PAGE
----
Countries are increasingly including a focus on climate change communication and education in their national policies, plans, and initiatives. Still, few are doing enough to educate their populations about future challenges and the need to act now. More attention needs to be paid to include CCE in national climate change laws, policies, and plans and to develop comprehensive monitoring and evaluation systems to ensure that climate change communication and education reaches all.

In the coming weeks, the Technical Cooperation Group on SDG 4 Indicators will be considering options for a new benchmark indicator to reflect the global initiative on greening education that emerged at the Transforming Education Summit. Once approved, countries would be invited to set national targets for 2025 and 2030 to put this issue at the heart of Agenda 2030. The MECCE Project has launched a first slate of global monitoring tools to support additional country benchmarking and target setting on CCE. The next set of country profiles, to be published ahead of COP 28 in 2023, will expand the knowledge base to help increase the quality of CCE globally.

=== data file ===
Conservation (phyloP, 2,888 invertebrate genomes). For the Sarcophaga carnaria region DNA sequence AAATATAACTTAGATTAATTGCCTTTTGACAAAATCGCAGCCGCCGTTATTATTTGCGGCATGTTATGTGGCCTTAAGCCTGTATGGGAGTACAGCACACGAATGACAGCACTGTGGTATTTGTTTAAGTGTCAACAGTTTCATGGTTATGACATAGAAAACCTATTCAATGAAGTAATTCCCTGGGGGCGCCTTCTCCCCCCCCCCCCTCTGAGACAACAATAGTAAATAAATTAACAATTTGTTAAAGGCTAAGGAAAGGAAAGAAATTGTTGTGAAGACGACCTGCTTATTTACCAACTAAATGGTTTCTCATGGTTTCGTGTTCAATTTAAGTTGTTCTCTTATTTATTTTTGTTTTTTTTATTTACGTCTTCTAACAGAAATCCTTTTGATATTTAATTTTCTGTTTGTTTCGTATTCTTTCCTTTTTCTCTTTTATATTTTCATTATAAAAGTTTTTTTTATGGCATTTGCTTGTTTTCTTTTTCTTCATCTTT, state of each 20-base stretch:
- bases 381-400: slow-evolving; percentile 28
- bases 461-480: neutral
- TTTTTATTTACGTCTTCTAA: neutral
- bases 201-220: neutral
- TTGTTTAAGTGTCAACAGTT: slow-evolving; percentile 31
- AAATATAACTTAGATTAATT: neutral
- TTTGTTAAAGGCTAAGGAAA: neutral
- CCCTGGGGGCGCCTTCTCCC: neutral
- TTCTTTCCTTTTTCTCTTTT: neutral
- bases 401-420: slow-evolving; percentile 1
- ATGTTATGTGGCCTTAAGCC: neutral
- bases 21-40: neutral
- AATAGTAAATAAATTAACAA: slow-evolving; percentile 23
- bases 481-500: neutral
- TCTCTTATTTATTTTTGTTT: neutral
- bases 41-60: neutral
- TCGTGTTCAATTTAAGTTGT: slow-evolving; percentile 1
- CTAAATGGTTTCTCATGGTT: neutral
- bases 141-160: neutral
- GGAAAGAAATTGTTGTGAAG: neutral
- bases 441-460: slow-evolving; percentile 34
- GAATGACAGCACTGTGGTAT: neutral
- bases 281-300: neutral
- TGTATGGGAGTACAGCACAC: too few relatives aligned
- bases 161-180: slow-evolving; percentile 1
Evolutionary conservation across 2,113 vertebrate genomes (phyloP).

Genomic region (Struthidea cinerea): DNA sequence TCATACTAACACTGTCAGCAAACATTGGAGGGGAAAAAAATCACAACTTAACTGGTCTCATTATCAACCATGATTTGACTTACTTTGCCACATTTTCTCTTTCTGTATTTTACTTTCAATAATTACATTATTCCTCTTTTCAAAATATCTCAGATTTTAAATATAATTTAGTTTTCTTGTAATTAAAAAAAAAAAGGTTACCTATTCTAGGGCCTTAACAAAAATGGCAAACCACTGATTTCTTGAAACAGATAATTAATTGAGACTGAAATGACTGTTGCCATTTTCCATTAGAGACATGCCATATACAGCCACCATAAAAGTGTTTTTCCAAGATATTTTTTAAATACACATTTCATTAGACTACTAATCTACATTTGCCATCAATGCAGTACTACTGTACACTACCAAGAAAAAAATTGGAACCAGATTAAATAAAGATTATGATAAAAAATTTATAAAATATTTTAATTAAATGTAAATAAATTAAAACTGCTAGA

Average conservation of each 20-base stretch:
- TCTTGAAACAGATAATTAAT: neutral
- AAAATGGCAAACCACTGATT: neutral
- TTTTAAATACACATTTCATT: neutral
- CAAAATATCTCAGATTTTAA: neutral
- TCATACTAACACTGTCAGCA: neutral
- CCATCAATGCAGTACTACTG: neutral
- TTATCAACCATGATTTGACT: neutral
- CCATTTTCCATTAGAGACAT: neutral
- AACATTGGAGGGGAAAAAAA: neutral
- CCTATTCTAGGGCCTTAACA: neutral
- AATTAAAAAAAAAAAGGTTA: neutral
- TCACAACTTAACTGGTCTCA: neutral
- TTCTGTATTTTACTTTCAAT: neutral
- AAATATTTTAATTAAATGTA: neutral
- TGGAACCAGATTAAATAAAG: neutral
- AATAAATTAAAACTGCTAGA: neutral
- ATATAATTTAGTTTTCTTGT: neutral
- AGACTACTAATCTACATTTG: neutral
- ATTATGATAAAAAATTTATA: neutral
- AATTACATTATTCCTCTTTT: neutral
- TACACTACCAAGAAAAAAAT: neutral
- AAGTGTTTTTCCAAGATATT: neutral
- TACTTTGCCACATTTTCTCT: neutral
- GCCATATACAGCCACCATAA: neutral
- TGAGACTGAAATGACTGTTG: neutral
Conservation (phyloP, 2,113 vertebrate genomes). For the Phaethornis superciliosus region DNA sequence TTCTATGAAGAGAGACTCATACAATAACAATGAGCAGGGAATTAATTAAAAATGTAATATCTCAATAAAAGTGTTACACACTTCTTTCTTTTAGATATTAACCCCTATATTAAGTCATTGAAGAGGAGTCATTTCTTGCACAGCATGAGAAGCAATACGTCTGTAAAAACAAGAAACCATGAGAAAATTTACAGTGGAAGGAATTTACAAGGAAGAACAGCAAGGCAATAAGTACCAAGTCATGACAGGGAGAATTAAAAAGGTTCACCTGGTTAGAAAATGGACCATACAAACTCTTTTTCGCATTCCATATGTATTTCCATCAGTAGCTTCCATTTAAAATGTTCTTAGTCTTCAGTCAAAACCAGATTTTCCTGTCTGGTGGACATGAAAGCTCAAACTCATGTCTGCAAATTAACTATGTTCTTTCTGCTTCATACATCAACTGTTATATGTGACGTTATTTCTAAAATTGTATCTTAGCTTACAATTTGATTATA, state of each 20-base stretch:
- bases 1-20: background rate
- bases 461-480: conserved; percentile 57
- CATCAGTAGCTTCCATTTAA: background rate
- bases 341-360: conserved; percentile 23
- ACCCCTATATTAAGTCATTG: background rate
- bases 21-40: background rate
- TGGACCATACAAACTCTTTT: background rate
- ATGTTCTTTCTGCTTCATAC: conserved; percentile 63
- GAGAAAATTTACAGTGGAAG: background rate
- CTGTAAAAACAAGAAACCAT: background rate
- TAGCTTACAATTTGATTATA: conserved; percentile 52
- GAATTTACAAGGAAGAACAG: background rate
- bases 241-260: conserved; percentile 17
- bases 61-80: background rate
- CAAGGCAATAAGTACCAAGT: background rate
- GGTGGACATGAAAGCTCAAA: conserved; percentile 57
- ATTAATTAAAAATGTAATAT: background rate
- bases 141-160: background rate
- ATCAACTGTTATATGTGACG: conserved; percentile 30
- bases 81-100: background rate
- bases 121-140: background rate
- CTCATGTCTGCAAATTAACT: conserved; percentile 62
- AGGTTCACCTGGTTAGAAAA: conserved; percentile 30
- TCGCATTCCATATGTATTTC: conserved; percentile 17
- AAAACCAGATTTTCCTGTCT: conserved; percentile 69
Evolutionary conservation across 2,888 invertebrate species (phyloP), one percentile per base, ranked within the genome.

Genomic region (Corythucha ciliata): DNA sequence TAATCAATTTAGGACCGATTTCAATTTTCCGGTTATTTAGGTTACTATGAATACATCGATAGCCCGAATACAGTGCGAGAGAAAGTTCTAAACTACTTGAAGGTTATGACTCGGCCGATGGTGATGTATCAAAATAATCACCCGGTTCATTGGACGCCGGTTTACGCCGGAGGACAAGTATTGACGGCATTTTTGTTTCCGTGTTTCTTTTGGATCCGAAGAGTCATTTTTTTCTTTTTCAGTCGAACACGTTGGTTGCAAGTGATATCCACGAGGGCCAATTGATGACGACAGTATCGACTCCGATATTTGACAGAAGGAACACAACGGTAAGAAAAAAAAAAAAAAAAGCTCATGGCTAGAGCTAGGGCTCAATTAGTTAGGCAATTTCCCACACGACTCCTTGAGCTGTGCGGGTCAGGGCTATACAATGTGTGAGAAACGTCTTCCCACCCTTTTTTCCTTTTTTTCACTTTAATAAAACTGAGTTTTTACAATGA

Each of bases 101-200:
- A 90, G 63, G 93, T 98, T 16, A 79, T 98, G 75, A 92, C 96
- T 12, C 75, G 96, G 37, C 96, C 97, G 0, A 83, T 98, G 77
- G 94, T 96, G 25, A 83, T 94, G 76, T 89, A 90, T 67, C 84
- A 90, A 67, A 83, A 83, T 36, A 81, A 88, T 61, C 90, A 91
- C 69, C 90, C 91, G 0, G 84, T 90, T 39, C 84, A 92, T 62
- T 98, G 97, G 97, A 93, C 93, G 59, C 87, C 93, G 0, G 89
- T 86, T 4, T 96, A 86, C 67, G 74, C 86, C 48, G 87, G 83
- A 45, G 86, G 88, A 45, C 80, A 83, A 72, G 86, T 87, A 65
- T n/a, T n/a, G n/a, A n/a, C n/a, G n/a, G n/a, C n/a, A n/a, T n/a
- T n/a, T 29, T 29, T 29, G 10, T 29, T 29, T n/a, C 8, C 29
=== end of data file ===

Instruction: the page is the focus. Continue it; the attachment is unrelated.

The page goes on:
* The 50 country profiles are available at www.education-profiles.org and www.mecce.ca and cover: Argentina (in Spanish), AustraliaAzerbaijan, Bangladesh, Colombia (in Spanish), Brazil, Cambodia, Canada (French to come), China, Cook Islands, Costa Rica (in Spanish) Dominican Republic (in Spanish), Ecuador (in Spanish), Egypt, Ethiopia, The Gambia, Germany (to come, under review), Ghana, India, Indonesia, Italy, Japan, Jordan, Kenya, Kyrgyzstan, Lebanon, Lithuania, Maldives, Malta, Mexico (in Spanish), Morocco (in French), Myanmar, Namibia, Nauru, New Zealand, Pakistan, Portugal, Qatar, Republic of Korea, Rwanda, Saint Lucia, South Africa, Sweden, Tajikistan, Trinidad and Tobago, TuvaluUnited States of America, Viet Nam, Zimbabwe and Zambia.